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Low-level red light therapy for myopia control

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Apart from the previously evaluated therapies to control myopia progression in children, such as low-dose atropine, orthokeratology, multifunctional soft contact lenses and spectacle lenses with D.I.M.S. technology, the effectiveness of irradiation of the eyes with low-dose red light, low-level red light therapy (RLRL/ LLRL), has recently been confirmed by several studies in China. In the controlled studies with Chinese children aged six to 16 years, LLRL showed a positive control effect on the spherical equivalent (SA) and axial length growth (AL) over a daily application period of six to twelve months.

LLRL involves direct and repeated exposure of the macula to red light. The safety of LLRL with regard to possible photochemical and thermal damage to the retina has not yet been conclusively clarified.

Results of studies on low-level red light therapy (LLRL)

Salzano et al.1 compared the methods and procedures of individual studies on myopia control using red light treatment in a review article. All studies performed the procedure with red light devices using a wavelength between 650 ± 10 nm. Across all studies, LLRL was applied to the subjects twice daily for three minutes on at least five to seven days/week for six to twelve months or longer. There was an interval of at least four hours between the individual applications.

The use of LLRL over a period of twelve months resulted in reduced myopia progression as measured by the mean spherical equivalent (SEQ) at a confidence interval of 95 per cent of 1.23 ± 0.18 dpt,2 0.69 ± 0.19 dpt,3 0.60 ± 0.40 dpt,4 0.59 ± 0.13 dpt.5 The studies and others by Dong et al.6, Tian et al.7 and Xiang et al.8 showed a successful reduction in the progression of SEQ after just six months. If the axial length of the eye (AL) is considered in addition to SEQ, the studies also confirm the slowing of myopia progression. With a duration of LLRL use between six and twelve months, AL progression was reduced by 21 per cent to 63 per cent compared to the control groups that wore single vision lenses5,6,7,2 or underwent 0.01% atropine treatment9. Dong et al.6 also exposed the control group to a red light with the usual LLRL intensity reduced to ten per cent and were also able to measure a reduced increase in AL of 0.13 mm in this group compared to the assumed physiological increase in AL of over 0.20 mm within the six-month period.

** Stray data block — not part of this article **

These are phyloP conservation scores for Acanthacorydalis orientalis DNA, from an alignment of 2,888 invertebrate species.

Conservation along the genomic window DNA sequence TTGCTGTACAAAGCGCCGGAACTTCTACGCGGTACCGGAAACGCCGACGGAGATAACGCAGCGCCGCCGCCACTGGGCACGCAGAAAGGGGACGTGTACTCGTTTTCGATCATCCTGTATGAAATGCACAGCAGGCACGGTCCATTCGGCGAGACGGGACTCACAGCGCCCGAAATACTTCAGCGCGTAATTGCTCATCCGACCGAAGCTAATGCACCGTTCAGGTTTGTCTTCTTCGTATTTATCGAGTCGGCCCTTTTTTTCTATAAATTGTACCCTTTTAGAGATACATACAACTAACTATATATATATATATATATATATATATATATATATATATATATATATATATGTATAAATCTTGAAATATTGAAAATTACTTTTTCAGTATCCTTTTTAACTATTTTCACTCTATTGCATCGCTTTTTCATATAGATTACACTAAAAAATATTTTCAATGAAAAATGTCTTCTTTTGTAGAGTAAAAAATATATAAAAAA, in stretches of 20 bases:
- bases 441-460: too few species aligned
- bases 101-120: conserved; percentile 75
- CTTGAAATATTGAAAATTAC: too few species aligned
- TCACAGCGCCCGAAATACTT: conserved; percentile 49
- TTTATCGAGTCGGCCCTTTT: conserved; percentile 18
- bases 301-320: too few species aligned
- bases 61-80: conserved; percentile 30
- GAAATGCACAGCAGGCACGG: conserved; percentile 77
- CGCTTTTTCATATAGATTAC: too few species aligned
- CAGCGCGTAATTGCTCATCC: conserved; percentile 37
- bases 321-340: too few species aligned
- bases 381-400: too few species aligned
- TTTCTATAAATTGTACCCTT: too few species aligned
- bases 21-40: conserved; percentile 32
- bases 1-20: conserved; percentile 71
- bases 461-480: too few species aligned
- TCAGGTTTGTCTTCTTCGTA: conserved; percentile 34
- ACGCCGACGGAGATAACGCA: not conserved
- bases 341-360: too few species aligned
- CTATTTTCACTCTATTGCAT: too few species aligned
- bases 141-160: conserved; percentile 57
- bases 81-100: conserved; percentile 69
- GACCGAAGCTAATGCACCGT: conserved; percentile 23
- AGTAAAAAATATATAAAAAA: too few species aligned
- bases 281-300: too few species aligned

The authors concluded that myopia control by LLRL was successful even at low treatment intensity. In their study, Jiang et al.5 compared the effect of different levels of compliance within the cohort. Even with reduced use of the procedure, myopia progression was slowed. Patients with a compliance of > 75 per cent had a reduction in AL progression of 76.8 per cent, while patients with a compliance of < 50 per cent had a reduction in AL progression of 44.6 per cent.

When LLRL was applied over a period of 24 months, Xiong et al.4 demonstrated a long-lasting, positive myopia control effect with LLRL. Within this period, axial length growth changed by 0.16 mm compared to an increase of 0.64 mm in the control group without LLRL.

Rebound effect and effectiveness

Two of the studies analysed by Salzano et al.1 investigated the changes in AL and SEQ after the end of LLRL. In the study by Chen et al.3, AL increased by 0.20 mm within three months of the end of treatment. Xiong et al.4 determined the rebound effect after one year. They compared the LLRL group, which switched to single-vision spectacles after treatment, with the control group, which wore spectacles continuously. The AL in the control group increased by 0.28 mm (n = 41), while the AL of the other group, which received LLRL beforehand, increased by 0.42 mm (n = 52).